UPI: Iranian expatriates living in Europe staged a large anti-regime rally over the weekend, with European leaders increasing the pressure on Tehran.
United Press International
PARIS, June 22 (UPI) — Iranian expatriates living in Europe staged a large anti-regime rally over the weekend, with European leaders increasing the pressure on Tehran.
Iran is at a crossroads, German Foreign Minister Frank-Walter Steinmeier said over the weekend.
"Either it will be possible to defuse the situation that has arisen in a dialog of all political forces; or the situation threatens to escalate further," he said in a statement.
German Chancellor Angela Merkel called on Tehran to recount the votes of the controversial June 12 presidential election, which demonstrators say was rigged. She also urged Tehran to end the violence against protesters.
"Germany is on the side of the Iranian people who want to exercise their rights to free speech and assembly," Merkel said in a statement Sunday.
French President Nicolas Sarkozy has been highly critical of the crackdown on protesters, calling it "brutal" and "disproportional."
French Foreign Minister Bernard Kouchner in a newspaper interview sought to defuse tensions, calling on Europe to engage Tehran in dialogue to improve the situation in Iran.
"We should pursue the effort for dialogue that we have put in place alongside sanctions because of the nuclear danger," Kouchner was quoted by Sunday weekly Journal du Dimanche as saying. While he noted that protesters were demanding international support, "this doesn't mean we will settle the problem in place of the Iranians."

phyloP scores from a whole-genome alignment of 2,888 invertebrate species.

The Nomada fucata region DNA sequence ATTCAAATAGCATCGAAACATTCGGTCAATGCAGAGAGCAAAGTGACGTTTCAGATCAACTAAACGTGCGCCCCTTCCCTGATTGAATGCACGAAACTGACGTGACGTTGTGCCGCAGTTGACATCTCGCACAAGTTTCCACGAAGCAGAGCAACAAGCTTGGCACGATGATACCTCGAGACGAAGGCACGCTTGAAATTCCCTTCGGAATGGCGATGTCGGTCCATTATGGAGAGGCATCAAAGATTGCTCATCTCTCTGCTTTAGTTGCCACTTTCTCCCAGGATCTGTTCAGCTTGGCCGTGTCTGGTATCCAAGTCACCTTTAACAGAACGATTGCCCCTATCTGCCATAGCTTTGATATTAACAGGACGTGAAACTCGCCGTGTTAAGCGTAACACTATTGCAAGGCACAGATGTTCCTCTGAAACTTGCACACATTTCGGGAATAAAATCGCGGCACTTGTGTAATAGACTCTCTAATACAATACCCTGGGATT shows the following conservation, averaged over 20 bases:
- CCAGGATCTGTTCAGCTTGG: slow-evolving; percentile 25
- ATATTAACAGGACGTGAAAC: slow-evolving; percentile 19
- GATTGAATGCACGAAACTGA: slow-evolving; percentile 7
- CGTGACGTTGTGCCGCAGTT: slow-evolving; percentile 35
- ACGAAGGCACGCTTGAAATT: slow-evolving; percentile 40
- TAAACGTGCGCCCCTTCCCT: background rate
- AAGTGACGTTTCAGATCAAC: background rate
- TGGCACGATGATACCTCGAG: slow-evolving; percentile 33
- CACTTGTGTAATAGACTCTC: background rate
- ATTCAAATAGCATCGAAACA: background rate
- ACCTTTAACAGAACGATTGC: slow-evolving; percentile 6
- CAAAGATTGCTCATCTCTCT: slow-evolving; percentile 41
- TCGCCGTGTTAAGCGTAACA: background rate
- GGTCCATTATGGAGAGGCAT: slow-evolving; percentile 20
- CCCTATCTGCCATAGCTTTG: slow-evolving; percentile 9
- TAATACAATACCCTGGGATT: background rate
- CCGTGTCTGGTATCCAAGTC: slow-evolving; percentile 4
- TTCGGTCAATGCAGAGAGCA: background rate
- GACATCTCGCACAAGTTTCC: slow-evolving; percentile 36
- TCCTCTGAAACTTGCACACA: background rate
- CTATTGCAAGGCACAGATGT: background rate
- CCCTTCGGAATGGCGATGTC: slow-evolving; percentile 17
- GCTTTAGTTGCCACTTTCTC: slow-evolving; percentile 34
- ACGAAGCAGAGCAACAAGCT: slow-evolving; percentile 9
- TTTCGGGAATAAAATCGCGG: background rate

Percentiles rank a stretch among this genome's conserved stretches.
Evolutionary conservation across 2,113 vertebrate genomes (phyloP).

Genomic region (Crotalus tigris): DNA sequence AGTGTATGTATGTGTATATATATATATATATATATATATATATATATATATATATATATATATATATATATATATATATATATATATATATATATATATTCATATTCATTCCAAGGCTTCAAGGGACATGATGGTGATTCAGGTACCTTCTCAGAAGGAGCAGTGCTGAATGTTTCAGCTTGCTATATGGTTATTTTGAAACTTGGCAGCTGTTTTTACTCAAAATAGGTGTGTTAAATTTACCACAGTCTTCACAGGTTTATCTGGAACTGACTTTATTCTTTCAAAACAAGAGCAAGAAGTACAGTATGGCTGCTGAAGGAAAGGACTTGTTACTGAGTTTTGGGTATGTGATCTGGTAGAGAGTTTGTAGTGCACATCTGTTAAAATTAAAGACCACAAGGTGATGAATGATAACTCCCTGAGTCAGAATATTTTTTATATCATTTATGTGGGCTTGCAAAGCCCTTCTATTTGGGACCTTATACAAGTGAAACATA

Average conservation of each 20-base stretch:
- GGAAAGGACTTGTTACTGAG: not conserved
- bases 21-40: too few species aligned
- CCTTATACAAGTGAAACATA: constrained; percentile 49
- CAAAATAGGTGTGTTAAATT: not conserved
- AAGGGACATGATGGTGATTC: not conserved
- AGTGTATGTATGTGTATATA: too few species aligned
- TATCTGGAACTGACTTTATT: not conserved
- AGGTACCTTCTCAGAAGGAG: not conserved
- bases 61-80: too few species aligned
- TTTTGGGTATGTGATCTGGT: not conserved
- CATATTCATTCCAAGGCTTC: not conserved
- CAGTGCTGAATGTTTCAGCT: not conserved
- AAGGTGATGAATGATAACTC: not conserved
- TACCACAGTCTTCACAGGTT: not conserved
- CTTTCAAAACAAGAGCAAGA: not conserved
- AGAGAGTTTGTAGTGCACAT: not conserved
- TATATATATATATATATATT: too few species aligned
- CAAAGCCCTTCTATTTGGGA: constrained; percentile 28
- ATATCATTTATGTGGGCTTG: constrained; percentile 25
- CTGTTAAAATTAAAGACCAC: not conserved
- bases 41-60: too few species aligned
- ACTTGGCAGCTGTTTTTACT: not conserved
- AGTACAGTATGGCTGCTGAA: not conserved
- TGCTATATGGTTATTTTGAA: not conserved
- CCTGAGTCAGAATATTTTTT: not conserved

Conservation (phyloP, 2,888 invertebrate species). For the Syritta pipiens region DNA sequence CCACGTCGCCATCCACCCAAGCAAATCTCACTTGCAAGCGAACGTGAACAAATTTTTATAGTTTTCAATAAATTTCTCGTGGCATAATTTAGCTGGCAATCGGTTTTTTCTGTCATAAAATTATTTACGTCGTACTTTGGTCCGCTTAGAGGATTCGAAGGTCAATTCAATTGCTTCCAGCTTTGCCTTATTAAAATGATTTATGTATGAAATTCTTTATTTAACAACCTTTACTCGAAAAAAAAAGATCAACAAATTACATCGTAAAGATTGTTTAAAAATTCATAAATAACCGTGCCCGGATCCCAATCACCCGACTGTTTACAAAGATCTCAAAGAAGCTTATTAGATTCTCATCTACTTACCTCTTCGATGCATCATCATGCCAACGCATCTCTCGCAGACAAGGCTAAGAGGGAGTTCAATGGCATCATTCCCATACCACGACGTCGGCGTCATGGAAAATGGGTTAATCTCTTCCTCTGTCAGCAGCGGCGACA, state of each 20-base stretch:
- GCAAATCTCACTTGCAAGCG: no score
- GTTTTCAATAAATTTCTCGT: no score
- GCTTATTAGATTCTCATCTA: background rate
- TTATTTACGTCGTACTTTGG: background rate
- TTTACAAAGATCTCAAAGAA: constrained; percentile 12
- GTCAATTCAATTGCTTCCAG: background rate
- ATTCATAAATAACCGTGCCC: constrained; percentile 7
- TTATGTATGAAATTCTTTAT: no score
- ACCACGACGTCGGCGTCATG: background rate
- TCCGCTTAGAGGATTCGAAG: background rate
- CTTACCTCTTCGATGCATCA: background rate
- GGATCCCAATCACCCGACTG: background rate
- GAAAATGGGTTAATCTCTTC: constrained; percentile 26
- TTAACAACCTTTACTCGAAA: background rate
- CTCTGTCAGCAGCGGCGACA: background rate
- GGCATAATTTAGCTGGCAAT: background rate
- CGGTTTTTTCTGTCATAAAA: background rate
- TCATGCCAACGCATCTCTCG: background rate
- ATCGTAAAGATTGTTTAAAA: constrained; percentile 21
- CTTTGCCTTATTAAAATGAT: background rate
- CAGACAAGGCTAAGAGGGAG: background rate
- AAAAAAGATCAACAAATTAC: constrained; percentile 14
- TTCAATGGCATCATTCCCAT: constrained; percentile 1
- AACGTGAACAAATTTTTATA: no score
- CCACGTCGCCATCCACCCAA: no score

The paper hit the newsstands a day after tens of thousands of Iranians had gathered in Paris Saturday to show their support for the anti-government demonstrators in Iran.
Organized the by National Council of Resistance of Iran, an exiled opposition group, the rally in a Paris suburb drew nearly 90,000 people. The council leader, Maryam Rajavi, demanded that the election result be annulled. All over Europe, Iranian expatriates have been holding demonstrations because of the controversial elections. The biggest protests have of course rocked Iran, with at least 10 people killed over the weekend, Iran's state TV said Sunday.
The Islamic Republic's leaders have lashed out at governments in the United States and Europe, urging them not to interfere with Iran's domestic affairs.
In a speech to foreign diplomats Sunday, Iranian Foreign Minister Manouchehr Mottaki said he was "highly critical of some Western countries, especially France, Germany, Britain and the United States, for their inappropriate, illogical and interfering words."
He said the possibility that the vote had been rigged was "close to zero," adding that Western media have over-dramatized the protests. A BBC correspondent has been ordered to leave Iran because of his reporting. Tehran has accused the BBC, one of the world's most respected news outlets, of fueling protests. Mottaki said London had for long tried to influence the Iranian elections, adding that British spies had made their way into Iran in the days before the election.
British Foreign Secretary David Miliband strongly denied those accusations.
"I reject categorically the idea that the protesters in Iran are manipulated or motivated by foreign countries," Miliband said in a statement Sunday. "The U.K. is categorical that it is for the Iranian people to choose their government and for the Iranian authorities to ensure the fairness of the result and the protection of their own people."